Geografie 1988, 93, 116-120

The Significance of Catastrophes for the Evolution of the Landscape Sphere

Jaromír Demek

Katedra geografie a didaktiky geografie, Přírodovědecká fakulta Univerzity Palackého, Leninova 26, 771 46 Olomouc, Czechia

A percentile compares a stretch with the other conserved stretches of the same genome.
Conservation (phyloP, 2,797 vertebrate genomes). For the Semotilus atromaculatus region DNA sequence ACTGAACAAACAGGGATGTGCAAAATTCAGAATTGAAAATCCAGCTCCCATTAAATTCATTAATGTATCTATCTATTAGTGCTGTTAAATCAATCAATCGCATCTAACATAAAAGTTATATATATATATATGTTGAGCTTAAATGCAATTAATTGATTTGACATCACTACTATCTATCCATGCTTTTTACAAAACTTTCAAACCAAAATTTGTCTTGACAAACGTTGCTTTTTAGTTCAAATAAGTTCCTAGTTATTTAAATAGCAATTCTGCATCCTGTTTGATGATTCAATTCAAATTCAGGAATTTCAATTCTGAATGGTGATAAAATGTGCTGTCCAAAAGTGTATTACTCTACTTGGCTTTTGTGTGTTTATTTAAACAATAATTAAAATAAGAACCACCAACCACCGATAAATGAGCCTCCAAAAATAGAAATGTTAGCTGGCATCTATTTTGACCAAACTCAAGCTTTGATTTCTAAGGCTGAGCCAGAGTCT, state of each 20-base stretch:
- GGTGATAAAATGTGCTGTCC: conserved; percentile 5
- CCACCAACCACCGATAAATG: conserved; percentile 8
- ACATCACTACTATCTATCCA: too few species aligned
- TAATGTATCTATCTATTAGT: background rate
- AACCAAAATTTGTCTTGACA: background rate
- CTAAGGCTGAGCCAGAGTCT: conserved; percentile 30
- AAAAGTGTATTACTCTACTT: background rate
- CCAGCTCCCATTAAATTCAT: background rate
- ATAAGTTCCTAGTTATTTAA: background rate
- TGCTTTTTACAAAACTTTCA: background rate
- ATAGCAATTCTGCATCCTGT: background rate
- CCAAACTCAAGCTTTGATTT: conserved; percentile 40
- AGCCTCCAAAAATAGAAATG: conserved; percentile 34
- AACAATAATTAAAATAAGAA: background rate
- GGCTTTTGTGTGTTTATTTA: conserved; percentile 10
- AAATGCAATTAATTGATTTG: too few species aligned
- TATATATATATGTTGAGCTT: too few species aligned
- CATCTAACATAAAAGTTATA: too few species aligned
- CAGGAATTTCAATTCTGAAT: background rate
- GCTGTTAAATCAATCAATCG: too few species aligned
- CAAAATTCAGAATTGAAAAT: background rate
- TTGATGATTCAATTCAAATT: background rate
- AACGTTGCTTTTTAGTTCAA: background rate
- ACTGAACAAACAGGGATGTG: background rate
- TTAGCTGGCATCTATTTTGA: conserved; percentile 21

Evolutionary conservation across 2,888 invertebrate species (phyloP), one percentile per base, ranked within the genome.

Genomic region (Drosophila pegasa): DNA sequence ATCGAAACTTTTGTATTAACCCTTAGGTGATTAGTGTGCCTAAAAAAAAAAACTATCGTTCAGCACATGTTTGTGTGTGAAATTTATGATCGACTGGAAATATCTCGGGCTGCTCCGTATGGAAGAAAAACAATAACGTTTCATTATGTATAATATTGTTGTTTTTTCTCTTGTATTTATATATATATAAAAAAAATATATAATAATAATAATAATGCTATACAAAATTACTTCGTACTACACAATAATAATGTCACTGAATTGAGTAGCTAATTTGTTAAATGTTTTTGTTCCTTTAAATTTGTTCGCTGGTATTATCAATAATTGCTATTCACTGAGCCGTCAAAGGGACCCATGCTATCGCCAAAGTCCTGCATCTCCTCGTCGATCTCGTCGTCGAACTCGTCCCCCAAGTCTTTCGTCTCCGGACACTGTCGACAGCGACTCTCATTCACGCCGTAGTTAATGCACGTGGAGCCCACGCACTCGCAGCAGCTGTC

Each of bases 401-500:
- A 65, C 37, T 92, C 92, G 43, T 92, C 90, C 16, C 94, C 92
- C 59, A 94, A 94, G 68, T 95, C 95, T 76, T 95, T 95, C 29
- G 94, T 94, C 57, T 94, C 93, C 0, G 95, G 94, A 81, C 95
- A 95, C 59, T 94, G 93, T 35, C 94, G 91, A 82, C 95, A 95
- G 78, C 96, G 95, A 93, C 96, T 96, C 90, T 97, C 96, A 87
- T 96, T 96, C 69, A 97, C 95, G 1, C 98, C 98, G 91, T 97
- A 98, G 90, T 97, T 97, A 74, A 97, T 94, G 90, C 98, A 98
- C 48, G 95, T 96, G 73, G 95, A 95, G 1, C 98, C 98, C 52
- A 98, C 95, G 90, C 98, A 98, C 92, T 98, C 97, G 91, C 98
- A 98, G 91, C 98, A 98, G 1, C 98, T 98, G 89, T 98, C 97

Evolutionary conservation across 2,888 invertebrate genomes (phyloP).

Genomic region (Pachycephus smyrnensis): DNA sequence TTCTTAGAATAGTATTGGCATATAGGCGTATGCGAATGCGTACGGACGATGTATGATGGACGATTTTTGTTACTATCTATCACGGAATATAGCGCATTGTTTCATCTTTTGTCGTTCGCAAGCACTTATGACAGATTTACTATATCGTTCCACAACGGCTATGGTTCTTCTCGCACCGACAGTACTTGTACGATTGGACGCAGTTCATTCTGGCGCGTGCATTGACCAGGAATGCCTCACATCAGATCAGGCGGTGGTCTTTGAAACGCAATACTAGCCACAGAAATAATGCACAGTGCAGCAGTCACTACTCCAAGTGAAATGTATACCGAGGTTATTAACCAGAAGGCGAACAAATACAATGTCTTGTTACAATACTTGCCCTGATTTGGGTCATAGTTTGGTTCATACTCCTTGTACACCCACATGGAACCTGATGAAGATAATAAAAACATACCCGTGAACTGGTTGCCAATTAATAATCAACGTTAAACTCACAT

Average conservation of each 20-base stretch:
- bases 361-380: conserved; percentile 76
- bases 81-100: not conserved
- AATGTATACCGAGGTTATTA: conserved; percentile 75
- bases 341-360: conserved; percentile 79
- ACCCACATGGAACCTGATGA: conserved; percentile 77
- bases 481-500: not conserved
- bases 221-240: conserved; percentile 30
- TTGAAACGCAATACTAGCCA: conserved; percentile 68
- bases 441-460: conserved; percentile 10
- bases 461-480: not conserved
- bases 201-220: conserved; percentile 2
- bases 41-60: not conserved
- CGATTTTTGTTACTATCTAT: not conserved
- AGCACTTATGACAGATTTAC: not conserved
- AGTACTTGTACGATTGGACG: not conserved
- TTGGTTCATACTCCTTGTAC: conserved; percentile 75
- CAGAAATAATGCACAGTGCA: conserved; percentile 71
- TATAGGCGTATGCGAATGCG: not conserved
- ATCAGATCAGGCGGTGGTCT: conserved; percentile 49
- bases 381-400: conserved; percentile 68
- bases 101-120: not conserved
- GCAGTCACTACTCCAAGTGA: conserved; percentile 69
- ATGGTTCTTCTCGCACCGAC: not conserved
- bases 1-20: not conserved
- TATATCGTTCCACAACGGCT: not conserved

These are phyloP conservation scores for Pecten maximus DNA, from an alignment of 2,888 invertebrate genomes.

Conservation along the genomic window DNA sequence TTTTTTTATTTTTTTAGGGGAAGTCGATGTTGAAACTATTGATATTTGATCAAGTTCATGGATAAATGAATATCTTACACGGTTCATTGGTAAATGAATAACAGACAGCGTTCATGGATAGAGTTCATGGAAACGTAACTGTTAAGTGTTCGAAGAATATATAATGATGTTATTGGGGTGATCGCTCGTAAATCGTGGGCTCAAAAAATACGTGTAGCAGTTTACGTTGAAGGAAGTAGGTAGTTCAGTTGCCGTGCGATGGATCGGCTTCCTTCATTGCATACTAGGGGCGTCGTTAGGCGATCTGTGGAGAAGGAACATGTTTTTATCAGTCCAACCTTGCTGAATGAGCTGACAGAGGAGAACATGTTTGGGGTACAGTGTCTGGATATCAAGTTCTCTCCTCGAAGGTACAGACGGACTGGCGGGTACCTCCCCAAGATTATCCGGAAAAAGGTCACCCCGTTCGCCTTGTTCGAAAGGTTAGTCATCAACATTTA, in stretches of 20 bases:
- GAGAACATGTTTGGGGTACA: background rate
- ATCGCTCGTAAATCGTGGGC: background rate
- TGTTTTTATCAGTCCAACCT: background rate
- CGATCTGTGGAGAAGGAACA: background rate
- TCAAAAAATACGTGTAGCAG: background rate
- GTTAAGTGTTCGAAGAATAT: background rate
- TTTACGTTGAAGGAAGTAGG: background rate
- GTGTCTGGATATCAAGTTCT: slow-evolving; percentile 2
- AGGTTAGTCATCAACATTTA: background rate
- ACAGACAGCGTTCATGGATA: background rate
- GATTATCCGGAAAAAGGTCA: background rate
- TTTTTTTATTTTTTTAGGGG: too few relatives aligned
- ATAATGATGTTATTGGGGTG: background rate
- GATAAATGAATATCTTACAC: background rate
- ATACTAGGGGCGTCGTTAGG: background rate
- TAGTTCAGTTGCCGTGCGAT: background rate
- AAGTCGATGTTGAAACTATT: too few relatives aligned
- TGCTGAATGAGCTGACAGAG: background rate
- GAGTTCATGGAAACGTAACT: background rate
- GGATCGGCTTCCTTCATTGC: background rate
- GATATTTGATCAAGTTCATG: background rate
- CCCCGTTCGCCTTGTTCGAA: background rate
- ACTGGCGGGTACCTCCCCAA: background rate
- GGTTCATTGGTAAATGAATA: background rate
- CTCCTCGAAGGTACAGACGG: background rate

The author discusses the role played by catastrophes in the evolution of the landscape sphere. The study of the landscape sphere is based upon the assumption that all phenomena of past geological times can be explained by the understanding of present geographical processes. This conception states that the present is the key to the past. Geographers believed that changes in the landscape sphere had been gradual, taking place at an equal uniform pace as they are today. Yet it now appears, that past changes in the landscape sphere may have been related to forces and processes which are either no longer in action or that the period of Man's observations has been too short for him to note them. More and more geographers admit now that in the past the landscape sphere was affected by sudden and violent catastrophes which played an important role in its development.